If that's the case, then it'd either be the maximum friction force (which would increase over time but never exceed the forward force) or the coefficient of friction between the object and the surface.


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517340
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#9
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(Original post by Zaros)
You are actually wrong. Frictional force is created by two different materials rubbing together. If you have a large frictional force it will not push the object backwards. For example, if I have a car traveling on a piece of sandpaper (I have no idea how or why) if the frictional force going against the car is greater than the car pushing forward, the sandpaper wont magically push the car backwards...
Correct me if I'm wrong, but a force is a force and if they're not balanced then there's a change in movement, right? Newton's 1st Law?

Having a frictional force that's twice the pushing force seems a bit ridiculous, I think OP may have missed some important details..
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Zaros
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(Original post by Ruthless Dutchman)
Correct me if I'm wrong, but a force is a force and if they're not balanced then there's a change in movement, right? Newton's 1st Law?

Having a frictional force that's twice the pushing force seems a bit ridiculous, I think OP may have missed some important details..
Quite. A force is very much a force, but a Frictional Force is not as simple as you are refering. A Frictional Force, in fundamentals is the repulsion of electrostatic forces upon one another. The OP said that there was a block on the table, and using my common sense I assumed that this frictional force was acting upon the block by the table. Since I know that the Frictional Force wouldn't cause any movement in such an environment I assumed that the Frictional Force would counter the Force of the Movement, as one would expect in such a scenario.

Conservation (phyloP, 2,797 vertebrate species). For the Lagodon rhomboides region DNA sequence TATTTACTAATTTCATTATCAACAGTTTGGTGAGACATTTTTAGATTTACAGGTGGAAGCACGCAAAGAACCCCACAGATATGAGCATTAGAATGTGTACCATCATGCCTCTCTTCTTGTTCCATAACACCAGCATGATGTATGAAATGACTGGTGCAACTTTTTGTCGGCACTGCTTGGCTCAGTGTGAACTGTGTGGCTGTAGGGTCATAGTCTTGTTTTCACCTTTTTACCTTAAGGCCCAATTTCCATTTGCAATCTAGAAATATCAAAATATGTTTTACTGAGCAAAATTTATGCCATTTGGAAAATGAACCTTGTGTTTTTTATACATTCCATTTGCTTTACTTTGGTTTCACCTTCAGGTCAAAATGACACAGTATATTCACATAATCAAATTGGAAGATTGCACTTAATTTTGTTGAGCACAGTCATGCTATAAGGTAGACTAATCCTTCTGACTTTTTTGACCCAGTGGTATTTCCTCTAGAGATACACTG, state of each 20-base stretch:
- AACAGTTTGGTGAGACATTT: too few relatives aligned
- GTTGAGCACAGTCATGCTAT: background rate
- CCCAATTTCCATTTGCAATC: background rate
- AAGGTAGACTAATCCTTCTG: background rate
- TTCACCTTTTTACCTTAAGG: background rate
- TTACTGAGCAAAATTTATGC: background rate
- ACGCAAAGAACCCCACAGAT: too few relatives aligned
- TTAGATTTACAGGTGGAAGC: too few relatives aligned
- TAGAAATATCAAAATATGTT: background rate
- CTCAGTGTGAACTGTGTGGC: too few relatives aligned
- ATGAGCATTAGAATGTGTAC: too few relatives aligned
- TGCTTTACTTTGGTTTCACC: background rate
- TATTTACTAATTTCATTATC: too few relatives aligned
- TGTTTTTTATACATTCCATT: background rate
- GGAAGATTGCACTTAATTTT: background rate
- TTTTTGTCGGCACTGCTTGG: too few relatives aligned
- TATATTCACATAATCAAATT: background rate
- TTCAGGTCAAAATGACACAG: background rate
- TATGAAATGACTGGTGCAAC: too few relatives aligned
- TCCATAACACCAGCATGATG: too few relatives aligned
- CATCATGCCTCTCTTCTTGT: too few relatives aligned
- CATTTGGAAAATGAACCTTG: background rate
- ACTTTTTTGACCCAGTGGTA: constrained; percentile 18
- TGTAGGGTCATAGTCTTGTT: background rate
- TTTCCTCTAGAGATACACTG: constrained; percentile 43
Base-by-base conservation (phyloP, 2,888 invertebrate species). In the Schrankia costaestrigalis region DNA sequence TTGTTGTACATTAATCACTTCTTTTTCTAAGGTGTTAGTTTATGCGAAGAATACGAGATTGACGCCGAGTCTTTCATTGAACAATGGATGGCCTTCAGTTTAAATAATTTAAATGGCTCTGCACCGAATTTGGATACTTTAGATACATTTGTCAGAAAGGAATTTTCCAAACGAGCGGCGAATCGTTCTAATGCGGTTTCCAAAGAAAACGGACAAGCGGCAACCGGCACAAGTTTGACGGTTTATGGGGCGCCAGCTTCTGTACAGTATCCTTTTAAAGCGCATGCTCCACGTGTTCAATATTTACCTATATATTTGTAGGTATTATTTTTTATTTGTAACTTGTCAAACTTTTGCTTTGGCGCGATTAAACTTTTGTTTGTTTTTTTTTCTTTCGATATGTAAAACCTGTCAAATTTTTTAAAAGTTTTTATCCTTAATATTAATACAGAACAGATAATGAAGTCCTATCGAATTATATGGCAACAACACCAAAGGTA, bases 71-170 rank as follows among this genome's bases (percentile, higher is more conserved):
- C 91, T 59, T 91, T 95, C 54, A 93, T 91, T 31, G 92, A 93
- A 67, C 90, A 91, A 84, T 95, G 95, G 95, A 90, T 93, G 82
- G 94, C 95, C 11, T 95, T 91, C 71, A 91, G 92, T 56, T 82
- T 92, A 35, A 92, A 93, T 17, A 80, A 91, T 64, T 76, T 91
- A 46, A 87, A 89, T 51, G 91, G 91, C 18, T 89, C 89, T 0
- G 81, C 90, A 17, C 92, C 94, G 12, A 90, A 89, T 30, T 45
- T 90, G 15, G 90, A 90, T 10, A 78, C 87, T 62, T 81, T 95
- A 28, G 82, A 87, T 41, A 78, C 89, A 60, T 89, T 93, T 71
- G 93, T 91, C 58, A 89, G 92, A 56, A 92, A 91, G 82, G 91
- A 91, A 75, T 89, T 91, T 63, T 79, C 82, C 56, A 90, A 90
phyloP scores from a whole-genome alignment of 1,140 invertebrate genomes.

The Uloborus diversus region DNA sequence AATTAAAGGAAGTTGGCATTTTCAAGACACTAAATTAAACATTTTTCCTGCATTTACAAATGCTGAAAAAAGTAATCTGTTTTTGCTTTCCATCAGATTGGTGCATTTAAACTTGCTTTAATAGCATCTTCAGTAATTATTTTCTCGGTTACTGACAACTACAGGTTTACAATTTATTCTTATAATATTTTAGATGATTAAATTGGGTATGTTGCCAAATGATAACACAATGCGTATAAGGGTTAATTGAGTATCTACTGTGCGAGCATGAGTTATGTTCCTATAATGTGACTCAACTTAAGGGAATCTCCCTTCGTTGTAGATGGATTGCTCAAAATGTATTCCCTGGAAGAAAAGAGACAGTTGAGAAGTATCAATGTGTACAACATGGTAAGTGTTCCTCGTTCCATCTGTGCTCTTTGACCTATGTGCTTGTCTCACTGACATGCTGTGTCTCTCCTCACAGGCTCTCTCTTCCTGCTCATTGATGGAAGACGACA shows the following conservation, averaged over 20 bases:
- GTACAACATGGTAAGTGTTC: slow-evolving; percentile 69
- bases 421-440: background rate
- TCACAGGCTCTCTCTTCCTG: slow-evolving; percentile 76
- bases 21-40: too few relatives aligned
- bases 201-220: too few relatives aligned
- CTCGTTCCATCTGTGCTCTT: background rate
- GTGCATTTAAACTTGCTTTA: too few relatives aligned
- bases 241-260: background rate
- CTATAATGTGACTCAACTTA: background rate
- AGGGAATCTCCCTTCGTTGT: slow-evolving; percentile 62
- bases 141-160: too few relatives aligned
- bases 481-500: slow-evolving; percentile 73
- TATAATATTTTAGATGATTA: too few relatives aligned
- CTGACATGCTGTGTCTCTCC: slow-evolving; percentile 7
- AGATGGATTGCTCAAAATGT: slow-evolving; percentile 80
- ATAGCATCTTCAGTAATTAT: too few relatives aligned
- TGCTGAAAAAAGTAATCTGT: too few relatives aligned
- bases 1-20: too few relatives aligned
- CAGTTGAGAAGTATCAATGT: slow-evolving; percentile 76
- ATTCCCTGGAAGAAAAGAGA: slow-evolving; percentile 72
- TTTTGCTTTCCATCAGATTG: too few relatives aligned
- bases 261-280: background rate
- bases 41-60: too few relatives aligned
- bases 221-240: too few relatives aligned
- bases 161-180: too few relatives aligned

If the object had been moving, you are very correct, the object would have a change in it's movement, namely that it would slow down. Since however the object is stationary, it can not slow down any more, thus I must assume that the object is stationary. If the Frictional force were to have made the Object move the object would have to have miniscule mass, in order for the electrostatic forces to overcome the gravitational pull of the Earth and repel the object.
Since this was a real life example, that we can all very easily see, I simply used my knowledge of the experiment to say that, as Imnormal said that the force is a maximum frictional force. What both you and Imnormal have said are in theory perfectly correct, but they wouldn't work on such a experiment as you can very easily see if you test it out. However, I think if the OP gives a little bit more information we'll be able to see if it is a maximum frictional force as I have assumed or whether this is an incredibly theoretical situation.
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Revolutionizer
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#11
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The diagram shows that to move the block you would need to exert twice as much power to overcome the friction.

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Stonebridge
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#12
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Exert twice as much power does not make sense.
You exert force not power.
Please post the complete original question and diagram.